How Parental Involvement Affects Childhood Behavioral Outcomes
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National Educational and Longitudinal Study 1988 (NELS88) data were used to examine the impact of parental involvement measures on the behavioral outcomes of high-school students. Parents’ general sense of involvement with the community, as well as non-school child-helping groups, were used as instruments for whether these parents were educationally involved with their child. The instrumental variables strategy helped quantify the true effect of parental involvement on own-child behavioral outcomes. The results showed that parental involvement led to better child behavioral outcomes at the high school level, and that this effect was strengthened in the instrumental variables results.
KeywordsParental involvement Suspension Arrest Childhood behavior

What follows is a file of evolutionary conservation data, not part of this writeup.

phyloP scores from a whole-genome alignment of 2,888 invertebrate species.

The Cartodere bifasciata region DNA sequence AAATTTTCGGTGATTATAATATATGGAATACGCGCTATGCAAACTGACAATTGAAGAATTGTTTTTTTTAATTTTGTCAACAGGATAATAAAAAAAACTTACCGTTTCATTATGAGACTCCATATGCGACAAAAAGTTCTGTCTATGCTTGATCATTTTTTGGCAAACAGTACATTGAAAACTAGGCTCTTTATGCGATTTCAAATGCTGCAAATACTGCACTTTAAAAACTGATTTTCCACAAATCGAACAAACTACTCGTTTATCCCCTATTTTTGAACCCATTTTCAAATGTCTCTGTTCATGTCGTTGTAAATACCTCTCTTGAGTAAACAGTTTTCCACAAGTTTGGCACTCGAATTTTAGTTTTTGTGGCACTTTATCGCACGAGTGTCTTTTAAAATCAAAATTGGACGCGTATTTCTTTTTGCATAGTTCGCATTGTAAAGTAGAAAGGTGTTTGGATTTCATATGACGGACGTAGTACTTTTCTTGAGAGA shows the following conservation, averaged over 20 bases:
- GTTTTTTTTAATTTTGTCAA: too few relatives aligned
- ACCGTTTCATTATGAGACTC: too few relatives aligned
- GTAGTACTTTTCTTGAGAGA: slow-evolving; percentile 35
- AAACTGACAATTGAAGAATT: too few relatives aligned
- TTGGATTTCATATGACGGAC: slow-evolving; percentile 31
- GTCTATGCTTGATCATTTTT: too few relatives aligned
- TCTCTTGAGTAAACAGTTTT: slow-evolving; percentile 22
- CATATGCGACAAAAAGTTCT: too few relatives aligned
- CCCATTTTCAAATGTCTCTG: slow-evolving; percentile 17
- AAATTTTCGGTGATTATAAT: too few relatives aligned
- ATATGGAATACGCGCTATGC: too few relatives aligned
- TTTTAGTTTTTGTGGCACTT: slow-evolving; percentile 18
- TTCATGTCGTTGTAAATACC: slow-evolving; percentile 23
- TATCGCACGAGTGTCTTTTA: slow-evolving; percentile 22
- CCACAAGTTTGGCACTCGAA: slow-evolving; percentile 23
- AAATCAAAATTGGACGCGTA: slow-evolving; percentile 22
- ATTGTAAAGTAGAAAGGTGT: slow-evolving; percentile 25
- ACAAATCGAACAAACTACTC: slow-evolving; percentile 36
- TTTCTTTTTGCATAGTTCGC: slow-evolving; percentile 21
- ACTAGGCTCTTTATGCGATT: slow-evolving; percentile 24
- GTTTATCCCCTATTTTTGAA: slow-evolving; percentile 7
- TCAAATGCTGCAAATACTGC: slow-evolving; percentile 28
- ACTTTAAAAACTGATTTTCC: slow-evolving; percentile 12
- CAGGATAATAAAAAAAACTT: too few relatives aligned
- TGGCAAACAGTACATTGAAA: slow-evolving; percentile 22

JEL ClassificationD19 I29
This work would not have been possible without generous funding from the UCLA Higher Education Fellowship. I would like to thank David Card, Raj Chetty, Joni Hersch, David S. Lee, Enrico Moretti and Steven Raphael for valuable advice. I have also received helpful comments from George Akerlof, Tanguy Brachet, Laura Chioda, Michael Grossman, Francisco Martorel, Sara Rosen-Frank and Till Von Wachter. Last, but certainly not least, I would also like to thank the editor and the outstanding anonymous referees who provided invaluable comments in helping to refine this manuscript. Outstanding research assistance was provided by Yunyun Lv. All mistakes are solely my own.
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